Reg. Linux User #211409 *** multibooting since 1992
    Primary: 42.3,TW,15.0 & 13.1 on Haswell w/ RAID
    Secondary: eComStation (OS/2)&42.3 on 965P/Radeon
    Tertiary: TW,15.0,42.3,Fedora,Debian,more on Kaby Lake,Q45,Q43,G41,G3X,965G,Cedar,Caicos,Oland,GT218&&&

  6. #6

    Default Re: Need advice on setting up dual boot on a new machine

    Keep in mind for the future someday you may want to do a clean/fresh installation of a future openSUSE version. By not having created a separate /home partition now, that new installation will wipe out all your personal data. You will have to count on good backups to restore personal data from at that time, unless you redo your current installation to include a separate /home partition, which can be preserved intact when a new installation is performed.
    I have always used a separate /home partition, but my new machine is the first to have an SSD drive and I was concerned at how long it will last. I deliberately omitted the separate partition for /home to try to spread the files more and even out the wear. I don't know if this is wise or not. I also bought extra RAM to reduce the demand for swapping.

  7. #7

    Default Re: Need advice on setting up dual boot on a new machine

    I am about the do the same dual boot. In the past I let Opensuse do the disk partitioning. It never touched the windows partitions.

    In my case, I am going to use ghost for linux and put in a larger SSD. (When you buy business versions of Dell or Lenovo, just get them stock and put in larger drives and memory.) The stock SSD is 128GBytes. I will ghost that to the new SSD. (Takes forever)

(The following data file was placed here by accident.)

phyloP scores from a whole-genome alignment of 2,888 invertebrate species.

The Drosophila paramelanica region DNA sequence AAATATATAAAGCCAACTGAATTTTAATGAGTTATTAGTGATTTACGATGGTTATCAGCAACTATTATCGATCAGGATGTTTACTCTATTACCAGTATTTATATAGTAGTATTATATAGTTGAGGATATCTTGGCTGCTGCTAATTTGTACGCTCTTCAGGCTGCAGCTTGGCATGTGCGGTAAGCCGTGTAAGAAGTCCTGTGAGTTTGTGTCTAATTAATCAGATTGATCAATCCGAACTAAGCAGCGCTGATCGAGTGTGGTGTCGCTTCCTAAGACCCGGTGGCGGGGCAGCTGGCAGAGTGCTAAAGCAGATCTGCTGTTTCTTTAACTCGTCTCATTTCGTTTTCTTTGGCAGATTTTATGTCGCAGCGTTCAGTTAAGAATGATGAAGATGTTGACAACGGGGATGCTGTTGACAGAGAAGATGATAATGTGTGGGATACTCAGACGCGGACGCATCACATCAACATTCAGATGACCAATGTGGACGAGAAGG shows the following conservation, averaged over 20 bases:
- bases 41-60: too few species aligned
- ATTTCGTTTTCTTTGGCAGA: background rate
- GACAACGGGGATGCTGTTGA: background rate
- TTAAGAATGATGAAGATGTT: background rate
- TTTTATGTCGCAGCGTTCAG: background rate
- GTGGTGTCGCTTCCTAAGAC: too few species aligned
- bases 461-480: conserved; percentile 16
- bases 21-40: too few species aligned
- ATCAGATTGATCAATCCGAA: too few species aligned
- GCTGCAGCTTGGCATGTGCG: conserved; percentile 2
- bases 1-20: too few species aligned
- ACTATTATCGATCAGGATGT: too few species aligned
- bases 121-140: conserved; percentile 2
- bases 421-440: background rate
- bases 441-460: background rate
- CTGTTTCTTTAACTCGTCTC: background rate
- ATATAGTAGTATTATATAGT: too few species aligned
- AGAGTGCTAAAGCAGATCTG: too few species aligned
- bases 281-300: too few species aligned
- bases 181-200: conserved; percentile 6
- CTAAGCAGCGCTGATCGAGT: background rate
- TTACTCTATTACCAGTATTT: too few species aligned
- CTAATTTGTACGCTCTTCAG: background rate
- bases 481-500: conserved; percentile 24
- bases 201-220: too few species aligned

After reading this thread, my plan is to use the win 10 OS to shrink the windows OS, then install Opensuse. Again I will do the partitioning from the installer unless someone makes a good case not to.

    Here is my question. Should I once again abandon btrfs and xfs? I had trouble with snapper locking up. I don't remember my problem with xfs, but I used ext4. That said, I'm open to anything if they are now bug free.

    That said, I found this guide regarding btrfs:

    https://doc.opensuse.org/documentati...rtitioner.html

    The tldr is you don't want to put /opt and /usr/local on the same partition as the main OS since they will be snapshotted and nothing is likely in those partitions to need a snapshot. This looks like a chore. I assume you need to link (soft? hard) these partitions from the main OS.

    I'm wondering if again I should just say no to btrfs?

  8. #8
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    Default Dual Boot Win Ten: Unallocated Partition